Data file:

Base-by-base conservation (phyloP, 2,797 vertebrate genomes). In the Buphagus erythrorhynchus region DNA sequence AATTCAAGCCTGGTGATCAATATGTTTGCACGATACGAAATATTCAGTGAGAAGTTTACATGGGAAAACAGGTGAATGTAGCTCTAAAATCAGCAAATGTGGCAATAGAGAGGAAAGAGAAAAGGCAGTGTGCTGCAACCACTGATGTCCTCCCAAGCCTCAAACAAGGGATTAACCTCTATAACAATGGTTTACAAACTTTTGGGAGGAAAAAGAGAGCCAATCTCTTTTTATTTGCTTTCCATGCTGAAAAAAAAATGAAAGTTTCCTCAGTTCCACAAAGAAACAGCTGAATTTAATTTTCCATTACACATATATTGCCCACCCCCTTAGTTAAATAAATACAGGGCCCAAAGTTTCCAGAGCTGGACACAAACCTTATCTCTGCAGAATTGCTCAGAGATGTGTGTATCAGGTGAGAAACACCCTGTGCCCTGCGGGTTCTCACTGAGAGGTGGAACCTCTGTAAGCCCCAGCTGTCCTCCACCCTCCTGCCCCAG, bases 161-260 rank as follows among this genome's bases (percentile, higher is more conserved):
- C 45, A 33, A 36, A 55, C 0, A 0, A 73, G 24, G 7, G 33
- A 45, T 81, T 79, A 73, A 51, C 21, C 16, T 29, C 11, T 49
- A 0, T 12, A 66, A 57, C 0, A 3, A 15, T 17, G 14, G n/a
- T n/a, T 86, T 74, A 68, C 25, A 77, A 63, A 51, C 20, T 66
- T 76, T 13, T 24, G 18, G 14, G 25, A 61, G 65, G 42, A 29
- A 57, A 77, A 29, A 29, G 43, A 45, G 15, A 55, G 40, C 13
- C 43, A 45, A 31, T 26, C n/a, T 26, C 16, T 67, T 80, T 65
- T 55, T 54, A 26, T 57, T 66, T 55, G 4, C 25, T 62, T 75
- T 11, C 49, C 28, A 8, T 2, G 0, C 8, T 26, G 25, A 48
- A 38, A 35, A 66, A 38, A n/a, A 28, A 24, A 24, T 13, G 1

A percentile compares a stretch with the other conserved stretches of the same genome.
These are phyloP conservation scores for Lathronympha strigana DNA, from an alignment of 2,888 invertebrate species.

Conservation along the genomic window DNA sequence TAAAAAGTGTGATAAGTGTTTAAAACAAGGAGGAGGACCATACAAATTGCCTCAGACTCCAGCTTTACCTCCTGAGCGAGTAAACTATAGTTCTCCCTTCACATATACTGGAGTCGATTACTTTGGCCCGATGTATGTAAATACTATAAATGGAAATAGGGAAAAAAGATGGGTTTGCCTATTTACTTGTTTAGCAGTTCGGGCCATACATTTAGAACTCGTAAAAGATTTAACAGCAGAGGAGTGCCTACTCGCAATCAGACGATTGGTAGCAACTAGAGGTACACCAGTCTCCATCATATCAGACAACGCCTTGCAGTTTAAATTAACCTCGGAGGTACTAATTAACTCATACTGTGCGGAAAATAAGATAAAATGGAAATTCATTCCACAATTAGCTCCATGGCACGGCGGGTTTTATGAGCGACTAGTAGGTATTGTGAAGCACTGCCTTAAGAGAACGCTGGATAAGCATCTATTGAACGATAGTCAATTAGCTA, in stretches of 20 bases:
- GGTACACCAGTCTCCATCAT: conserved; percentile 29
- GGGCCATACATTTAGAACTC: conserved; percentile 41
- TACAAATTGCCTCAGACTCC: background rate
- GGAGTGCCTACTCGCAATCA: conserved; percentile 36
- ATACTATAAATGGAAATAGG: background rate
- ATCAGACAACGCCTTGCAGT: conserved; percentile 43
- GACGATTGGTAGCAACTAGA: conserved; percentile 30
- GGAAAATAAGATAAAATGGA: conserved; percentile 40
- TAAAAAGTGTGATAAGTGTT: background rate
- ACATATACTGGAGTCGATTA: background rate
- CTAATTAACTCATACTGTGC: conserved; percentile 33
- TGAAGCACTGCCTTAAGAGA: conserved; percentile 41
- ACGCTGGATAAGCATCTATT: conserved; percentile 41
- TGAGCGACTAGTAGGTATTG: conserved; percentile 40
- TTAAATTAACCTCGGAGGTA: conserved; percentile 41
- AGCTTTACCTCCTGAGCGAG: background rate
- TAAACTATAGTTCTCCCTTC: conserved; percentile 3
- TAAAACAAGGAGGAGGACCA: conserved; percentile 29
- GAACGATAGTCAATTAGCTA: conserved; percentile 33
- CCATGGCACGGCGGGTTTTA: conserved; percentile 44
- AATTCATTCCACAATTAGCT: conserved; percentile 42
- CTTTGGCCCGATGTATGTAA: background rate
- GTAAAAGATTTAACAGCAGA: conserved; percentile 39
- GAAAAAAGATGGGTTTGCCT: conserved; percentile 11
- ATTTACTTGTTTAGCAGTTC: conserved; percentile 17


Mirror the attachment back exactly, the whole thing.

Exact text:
Base-by-base conservation (phyloP, 2,797 vertebrate genomes). In the Buphagus erythrorhynchus region DNA sequence AATTCAAGCCTGGTGATCAATATGTTTGCACGATACGAAATATTCAGTGAGAAGTTTACATGGGAAAACAGGTGAATGTAGCTCTAAAATCAGCAAATGTGGCAATAGAGAGGAAAGAGAAAAGGCAGTGTGCTGCAACCACTGATGTCCTCCCAAGCCTCAAACAAGGGATTAACCTCTATAACAATGGTTTACAAACTTTTGGGAGGAAAAAGAGAGCCAATCTCTTTTTATTTGCTTTCCATGCTGAAAAAAAAATGAAAGTTTCCTCAGTTCCACAAAGAAACAGCTGAATTTAATTTTCCATTACACATATATTGCCCACCCCCTTAGTTAAATAAATACAGGGCCCAAAGTTTCCAGAGCTGGACACAAACCTTATCTCTGCAGAATTGCTCAGAGATGTGTGTATCAGGTGAGAAACACCCTGTGCCCTGCGGGTTCTCACTGAGAGGTGGAACCTCTGTAAGCCCCAGCTGTCCTCCACCCTCCTGCCCCAG, bases 161-260 rank as follows among this genome's bases (percentile, higher is more conserved):
- C 45, A 33, A 36, A 55, C 0, A 0, A 73, G 24, G 7, G 33
- A 45, T 81, T 79, A 73, A 51, C 21, C 16, T 29, C 11, T 49
- A 0, T 12, A 66, A 57, C 0, A 3, A 15, T 17, G 14, G n/a
- T n/a, T 86, T 74, A 68, C 25, A 77, A 63, A 51, C 20, T 66
- T 76, T 13, T 24, G 18, G 14, G 25, A 61, G 65, G 42, A 29
- A 57, A 77, A 29, A 29, G 43, A 45, G 15, A 55, G 40, C 13
- C 43, A 45, A 31, T 26, C n/a, T 26, C 16, T 67, T 80, T 65
- T 55, T 54, A 26, T 57, T 66, T 55, G 4, C 25, T 62, T 75
- T 11, C 49, C 28, A 8, T 2, G 0, C 8, T 26, G 25, A 48
- A 38, A 35, A 66, A 38, A n/a, A 28, A 24, A 24, T 13, G 1

A percentile compares a stretch with the other conserved stretches of the same genome.
These are phyloP conservation scores for Lathronympha strigana DNA, from an alignment of 2,888 invertebrate species.

Conservation along the genomic window DNA sequence TAAAAAGTGTGATAAGTGTTTAAAACAAGGAGGAGGACCATACAAATTGCCTCAGACTCCAGCTTTACCTCCTGAGCGAGTAAACTATAGTTCTCCCTTCACATATACTGGAGTCGATTACTTTGGCCCGATGTATGTAAATACTATAAATGGAAATAGGGAAAAAAGATGGGTTTGCCTATTTACTTGTTTAGCAGTTCGGGCCATACATTTAGAACTCGTAAAAGATTTAACAGCAGAGGAGTGCCTACTCGCAATCAGACGATTGGTAGCAACTAGAGGTACACCAGTCTCCATCATATCAGACAACGCCTTGCAGTTTAAATTAACCTCGGAGGTACTAATTAACTCATACTGTGCGGAAAATAAGATAAAATGGAAATTCATTCCACAATTAGCTCCATGGCACGGCGGGTTTTATGAGCGACTAGTAGGTATTGTGAAGCACTGCCTTAAGAGAACGCTGGATAAGCATCTATTGAACGATAGTCAATTAGCTA, in stretches of 20 bases:
- GGTACACCAGTCTCCATCAT: conserved; percentile 29
- GGGCCATACATTTAGAACTC: conserved; percentile 41
- TACAAATTGCCTCAGACTCC: background rate
- GGAGTGCCTACTCGCAATCA: conserved; percentile 36
- ATACTATAAATGGAAATAGG: background rate
- ATCAGACAACGCCTTGCAGT: conserved; percentile 43
- GACGATTGGTAGCAACTAGA: conserved; percentile 30
- GGAAAATAAGATAAAATGGA: conserved; percentile 40
- TAAAAAGTGTGATAAGTGTT: background rate
- ACATATACTGGAGTCGATTA: background rate
- CTAATTAACTCATACTGTGC: conserved; percentile 33
- TGAAGCACTGCCTTAAGAGA: conserved; percentile 41
- ACGCTGGATAAGCATCTATT: conserved; percentile 41
- TGAGCGACTAGTAGGTATTG: conserved; percentile 40
- TTAAATTAACCTCGGAGGTA: conserved; percentile 41
- AGCTTTACCTCCTGAGCGAG: background rate
- TAAACTATAGTTCTCCCTTC: conserved; percentile 3
- TAAAACAAGGAGGAGGACCA: conserved; percentile 29
- GAACGATAGTCAATTAGCTA: conserved; percentile 33
- CCATGGCACGGCGGGTTTTA: conserved; percentile 44
- AATTCATTCCACAATTAGCT: conserved; percentile 42
- CTTTGGCCCGATGTATGTAA: background rate
- GTAAAAGATTTAACAGCAGA: conserved; percentile 39
- GAAAAAAGATGGGTTTGCCT: conserved; percentile 11
- ATTTACTTGTTTAGCAGTTC: conserved; percentile 17